Obamacare has become the 'Unaffordable Care Act,' Pittenger claims
"It's the state of the Unaffordable Care Act," Rep. Robert Pittenger recently told Patient Daily. "Let's be real. There's nothing affordable about it. Premiums have gone up, deductions have gone up and health care is less accessible. Other than that, it's a great success."
Pittenger made his comments only days after Aetna announced that it would stop offering individual coverage under the Affordable Care Act in 11 of the 15 states where the company currently participates, starting in 2017. The insurance giant faces hundreds of millions of dollars in losses because of its involvement in Obamacare, which has lead to the business decision to pull out, Aetna Chairman and CEO Mark Bertolini said in a press release announcing the decision.
States Aetna is expected to pull out of include North Carolina, in addition to Arizona, Pennsylvania and Florida, but it will continue to sell plans on state exchanges in Iowa, Delaware, Nebraska and Virginia.
Meanwhile, consumers across the country can expect substantial premium increases as health care insurance providers try to combat those losses. A recent Kaiser Family Foundation report illustrates those issues in at least part of the country. While a handful of cities in some states will see a decrease in premiums, including Providence, Rhode Island, where a 14 percent reduction is expected in the lowest-cost silver premiums, most will see dramatic increases, according to the report. Nashville, Tennessee, which saw a 19 percent increase in the lowest-cost silver premiums in 2016, can look forward to a 27 percent increase in 2017. Denver, Colorado, which experienced a 29 percent increase for the same level of premiums in 2016, will see a 14 percent increase next year, according to the report.
Pittenger said he isn't surprised that the ACA, also known as Obamacare, is struggling.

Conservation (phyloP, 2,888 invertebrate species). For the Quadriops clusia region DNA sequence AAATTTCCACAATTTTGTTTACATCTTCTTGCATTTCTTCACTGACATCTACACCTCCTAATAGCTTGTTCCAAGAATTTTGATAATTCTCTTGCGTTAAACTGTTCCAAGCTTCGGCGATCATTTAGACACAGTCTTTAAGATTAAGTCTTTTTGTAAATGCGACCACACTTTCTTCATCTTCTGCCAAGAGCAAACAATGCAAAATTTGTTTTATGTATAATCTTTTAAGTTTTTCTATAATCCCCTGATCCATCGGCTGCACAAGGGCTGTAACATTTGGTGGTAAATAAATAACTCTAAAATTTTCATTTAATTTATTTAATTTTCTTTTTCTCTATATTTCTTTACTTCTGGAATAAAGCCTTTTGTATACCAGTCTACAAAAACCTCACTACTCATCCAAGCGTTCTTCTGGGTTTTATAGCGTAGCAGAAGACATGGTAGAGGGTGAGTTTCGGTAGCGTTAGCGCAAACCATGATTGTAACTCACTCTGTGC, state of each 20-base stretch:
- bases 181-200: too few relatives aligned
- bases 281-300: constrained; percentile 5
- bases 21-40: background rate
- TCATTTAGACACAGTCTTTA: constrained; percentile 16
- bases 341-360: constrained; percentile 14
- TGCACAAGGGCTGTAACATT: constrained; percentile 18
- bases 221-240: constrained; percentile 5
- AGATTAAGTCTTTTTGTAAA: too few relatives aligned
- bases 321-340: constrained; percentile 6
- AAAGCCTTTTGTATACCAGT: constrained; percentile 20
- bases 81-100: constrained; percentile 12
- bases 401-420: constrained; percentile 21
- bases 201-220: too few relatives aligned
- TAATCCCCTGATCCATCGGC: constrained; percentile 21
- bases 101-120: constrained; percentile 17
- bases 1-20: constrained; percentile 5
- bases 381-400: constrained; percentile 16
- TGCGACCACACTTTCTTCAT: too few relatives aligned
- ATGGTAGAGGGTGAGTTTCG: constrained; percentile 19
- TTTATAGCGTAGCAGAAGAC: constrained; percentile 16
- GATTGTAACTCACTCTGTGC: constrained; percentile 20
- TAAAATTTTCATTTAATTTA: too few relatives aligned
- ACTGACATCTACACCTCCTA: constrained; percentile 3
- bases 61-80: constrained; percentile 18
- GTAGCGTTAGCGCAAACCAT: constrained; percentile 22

"It's not a surprise to anybody who understands the markets," he said. "It was a failed business model from the very beginning to have the government as the arbiter for health insurance. For consumers, in open and competitive markets, this does not provide for lower costs and better services. So this was no surprise in the actuary or for anybody who understands basic market principles."
Targeting certain consumers to shore up the program was an especially flawed idea, Pittenger said.
"When it's dependent upon young people participating and supporting an aging population with extraordinarily high health care costs, that's not sustainable," he said.
As it was set up originally, health insurance providers relied on a sort of backstop to shore up their profits; however, that backstop was removed from the Omnibus, the spending bills that make up the federal budget, Pittinger said.
"They were going to have taxpayers back up their losses," he said. "We negotiated that into the Omnibus. And when that came out, that put them into a position of suffering these enormous losses. We wanted to protect the taxpayers."
However, even that comes back to market fundamentals, Pittinger believes.
"If you're going to have a health care plan, it needs to be market sustainable," he said. "And it's not. It never was going to be. The foolhardy people who thought it was going to work have seen it, in effect, be counter-effective."
His proposed fix is to pursue the reverse of what he said the ACA currently pursues.
"We need now to put our focus on open competitive markets," he said. "That's what Republicans are all about."
Whether Democrats will buy into that is another story, Pittinger added.
"You know, I always hope for that," he said. "I sit on Financial Services and we watched the absolutely anemic economic growth that is totally impacted by the high regulatory burden on the financial industry. You would think they would wake up. But I hope there are some thoughtful people who will look at the numbers and say 'Socialism doesn't work.' Some of them still want to force this as a single-payer, but that will be even worse."
Organizations in this story
Kaiser Family Foundation 2400 Sand Hill Rd Menlo Park, CA - 94025
Aetna Inc. 151 Farmington Ave Hartford, CT - 06105